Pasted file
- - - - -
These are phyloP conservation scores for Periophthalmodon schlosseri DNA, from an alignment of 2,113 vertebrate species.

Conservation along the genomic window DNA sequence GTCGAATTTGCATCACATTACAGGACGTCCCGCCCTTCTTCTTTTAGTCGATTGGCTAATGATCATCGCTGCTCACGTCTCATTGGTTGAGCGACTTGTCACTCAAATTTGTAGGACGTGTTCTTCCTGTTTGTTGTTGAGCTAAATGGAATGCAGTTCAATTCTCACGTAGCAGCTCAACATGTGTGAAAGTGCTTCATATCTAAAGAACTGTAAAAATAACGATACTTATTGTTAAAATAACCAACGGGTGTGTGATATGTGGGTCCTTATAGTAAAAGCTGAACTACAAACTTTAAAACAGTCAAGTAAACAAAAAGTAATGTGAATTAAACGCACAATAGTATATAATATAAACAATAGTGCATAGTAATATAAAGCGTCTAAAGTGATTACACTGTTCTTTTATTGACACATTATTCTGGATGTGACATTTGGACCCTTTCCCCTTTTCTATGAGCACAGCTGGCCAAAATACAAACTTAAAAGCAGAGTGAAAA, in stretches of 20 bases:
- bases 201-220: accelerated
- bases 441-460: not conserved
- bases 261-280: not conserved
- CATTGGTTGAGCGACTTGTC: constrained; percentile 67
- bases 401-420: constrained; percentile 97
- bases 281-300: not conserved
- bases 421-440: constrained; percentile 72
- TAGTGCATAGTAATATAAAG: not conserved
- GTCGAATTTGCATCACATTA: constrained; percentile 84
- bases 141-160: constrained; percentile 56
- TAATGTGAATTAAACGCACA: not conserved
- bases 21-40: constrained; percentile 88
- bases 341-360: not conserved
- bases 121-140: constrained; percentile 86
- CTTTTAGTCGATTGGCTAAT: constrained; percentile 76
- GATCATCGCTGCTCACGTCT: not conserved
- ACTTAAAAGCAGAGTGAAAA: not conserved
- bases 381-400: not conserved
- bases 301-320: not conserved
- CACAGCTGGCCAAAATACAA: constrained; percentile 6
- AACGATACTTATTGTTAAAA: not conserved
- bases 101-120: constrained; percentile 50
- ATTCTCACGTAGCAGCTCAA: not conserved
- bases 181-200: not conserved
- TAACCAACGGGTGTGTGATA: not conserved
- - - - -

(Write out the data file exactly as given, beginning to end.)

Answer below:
These are phyloP conservation scores for Periophthalmodon schlosseri DNA, from an alignment of 2,113 vertebrate species.

Conservation along the genomic window DNA sequence GTCGAATTTGCATCACATTACAGGACGTCCCGCCCTTCTTCTTTTAGTCGATTGGCTAATGATCATCGCTGCTCACGTCTCATTGGTTGAGCGACTTGTCACTCAAATTTGTAGGACGTGTTCTTCCTGTTTGTTGTTGAGCTAAATGGAATGCAGTTCAATTCTCACGTAGCAGCTCAACATGTGTGAAAGTGCTTCATATCTAAAGAACTGTAAAAATAACGATACTTATTGTTAAAATAACCAACGGGTGTGTGATATGTGGGTCCTTATAGTAAAAGCTGAACTACAAACTTTAAAACAGTCAAGTAAACAAAAAGTAATGTGAATTAAACGCACAATAGTATATAATATAAACAATAGTGCATAGTAATATAAAGCGTCTAAAGTGATTACACTGTTCTTTTATTGACACATTATTCTGGATGTGACATTTGGACCCTTTCCCCTTTTCTATGAGCACAGCTGGCCAAAATACAAACTTAAAAGCAGAGTGAAAA, in stretches of 20 bases:
- bases 201-220: accelerated
- bases 441-460: not conserved
- bases 261-280: not conserved
- CATTGGTTGAGCGACTTGTC: constrained; percentile 67
- bases 401-420: constrained; percentile 97
- bases 281-300: not conserved
- bases 421-440: constrained; percentile 72
- TAGTGCATAGTAATATAAAG: not conserved
- GTCGAATTTGCATCACATTA: constrained; percentile 84
- bases 141-160: constrained; percentile 56
- TAATGTGAATTAAACGCACA: not conserved
- bases 21-40: constrained; percentile 88
- bases 341-360: not conserved
- bases 121-140: constrained; percentile 86
- CTTTTAGTCGATTGGCTAAT: constrained; percentile 76
- GATCATCGCTGCTCACGTCT: not conserved
- ACTTAAAAGCAGAGTGAAAA: not conserved
- bases 381-400: not conserved
- bases 301-320: not conserved
- CACAGCTGGCCAAAATACAA: constrained; percentile 6
- AACGATACTTATTGTTAAAA: not conserved
- bases 101-120: constrained; percentile 50
- ATTCTCACGTAGCAGCTCAA: not conserved
- bases 181-200: not conserved
- TAACCAACGGGTGTGTGATA: not conserved